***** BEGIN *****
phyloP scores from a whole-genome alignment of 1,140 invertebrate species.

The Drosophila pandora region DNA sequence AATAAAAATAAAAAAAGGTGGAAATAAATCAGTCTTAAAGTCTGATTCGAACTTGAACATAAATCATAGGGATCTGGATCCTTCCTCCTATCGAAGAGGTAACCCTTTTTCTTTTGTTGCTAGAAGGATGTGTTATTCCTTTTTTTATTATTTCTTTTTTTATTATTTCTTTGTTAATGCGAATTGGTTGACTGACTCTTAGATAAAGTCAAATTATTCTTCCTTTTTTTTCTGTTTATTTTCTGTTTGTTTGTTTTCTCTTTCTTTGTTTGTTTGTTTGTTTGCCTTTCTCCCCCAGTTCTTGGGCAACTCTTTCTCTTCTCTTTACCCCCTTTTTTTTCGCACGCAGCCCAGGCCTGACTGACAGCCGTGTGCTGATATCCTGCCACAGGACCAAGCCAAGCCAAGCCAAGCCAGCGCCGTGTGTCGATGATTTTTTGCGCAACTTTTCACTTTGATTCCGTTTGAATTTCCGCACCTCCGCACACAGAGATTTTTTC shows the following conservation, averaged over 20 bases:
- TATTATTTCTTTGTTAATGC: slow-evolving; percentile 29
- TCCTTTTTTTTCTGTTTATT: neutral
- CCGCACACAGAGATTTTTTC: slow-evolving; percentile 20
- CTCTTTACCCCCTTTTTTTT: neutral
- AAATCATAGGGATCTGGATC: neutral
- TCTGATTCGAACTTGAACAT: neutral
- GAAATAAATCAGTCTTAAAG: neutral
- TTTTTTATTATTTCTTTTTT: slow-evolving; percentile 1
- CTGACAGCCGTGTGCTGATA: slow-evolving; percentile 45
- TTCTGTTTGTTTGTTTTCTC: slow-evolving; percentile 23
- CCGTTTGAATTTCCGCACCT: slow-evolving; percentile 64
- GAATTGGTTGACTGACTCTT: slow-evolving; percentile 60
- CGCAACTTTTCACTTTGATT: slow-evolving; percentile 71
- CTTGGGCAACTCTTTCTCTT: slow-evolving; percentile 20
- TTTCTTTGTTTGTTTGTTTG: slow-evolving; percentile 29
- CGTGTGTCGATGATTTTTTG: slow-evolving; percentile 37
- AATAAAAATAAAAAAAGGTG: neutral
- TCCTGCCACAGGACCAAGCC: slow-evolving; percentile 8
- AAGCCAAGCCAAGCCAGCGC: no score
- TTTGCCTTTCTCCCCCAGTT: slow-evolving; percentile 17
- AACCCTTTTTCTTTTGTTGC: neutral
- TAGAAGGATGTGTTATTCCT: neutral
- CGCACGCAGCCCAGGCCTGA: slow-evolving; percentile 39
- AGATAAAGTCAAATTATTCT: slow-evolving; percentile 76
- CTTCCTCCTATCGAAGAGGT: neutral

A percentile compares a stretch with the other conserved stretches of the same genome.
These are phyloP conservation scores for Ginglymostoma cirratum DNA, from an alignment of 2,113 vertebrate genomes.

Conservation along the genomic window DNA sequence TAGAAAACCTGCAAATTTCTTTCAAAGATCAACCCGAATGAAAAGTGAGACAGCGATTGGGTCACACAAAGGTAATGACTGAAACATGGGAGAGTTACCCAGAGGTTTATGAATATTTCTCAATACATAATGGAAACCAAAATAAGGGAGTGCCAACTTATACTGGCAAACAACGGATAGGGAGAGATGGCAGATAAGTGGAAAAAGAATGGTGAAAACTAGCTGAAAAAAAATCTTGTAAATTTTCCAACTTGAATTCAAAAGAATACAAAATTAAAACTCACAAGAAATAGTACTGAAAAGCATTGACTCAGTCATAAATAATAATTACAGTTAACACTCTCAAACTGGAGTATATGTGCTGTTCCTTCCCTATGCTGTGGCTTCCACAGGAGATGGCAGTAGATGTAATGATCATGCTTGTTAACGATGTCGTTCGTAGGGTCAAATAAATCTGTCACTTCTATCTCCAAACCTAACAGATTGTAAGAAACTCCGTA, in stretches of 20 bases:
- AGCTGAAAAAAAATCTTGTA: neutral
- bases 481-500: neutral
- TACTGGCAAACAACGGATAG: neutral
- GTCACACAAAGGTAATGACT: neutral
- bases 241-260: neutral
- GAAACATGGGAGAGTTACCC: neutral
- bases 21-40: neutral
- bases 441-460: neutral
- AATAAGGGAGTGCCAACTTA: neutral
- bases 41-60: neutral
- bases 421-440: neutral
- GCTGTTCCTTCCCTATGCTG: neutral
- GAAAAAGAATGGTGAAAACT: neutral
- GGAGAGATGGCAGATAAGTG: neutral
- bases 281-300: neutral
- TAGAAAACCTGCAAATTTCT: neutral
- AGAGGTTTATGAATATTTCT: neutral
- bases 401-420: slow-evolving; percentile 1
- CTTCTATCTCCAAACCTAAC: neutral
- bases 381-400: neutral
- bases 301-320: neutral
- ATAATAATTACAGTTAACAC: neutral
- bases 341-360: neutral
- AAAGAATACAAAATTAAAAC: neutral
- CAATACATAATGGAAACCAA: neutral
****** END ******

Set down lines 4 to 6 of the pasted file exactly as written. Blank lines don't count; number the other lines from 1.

- TCCTTTTTTTTCTGTTTATT: neutral
- CCGCACACAGAGATTTTTTC: slow-evolving; percentile 20
- CTCTTTACCCCCTTTTTTTT: neutral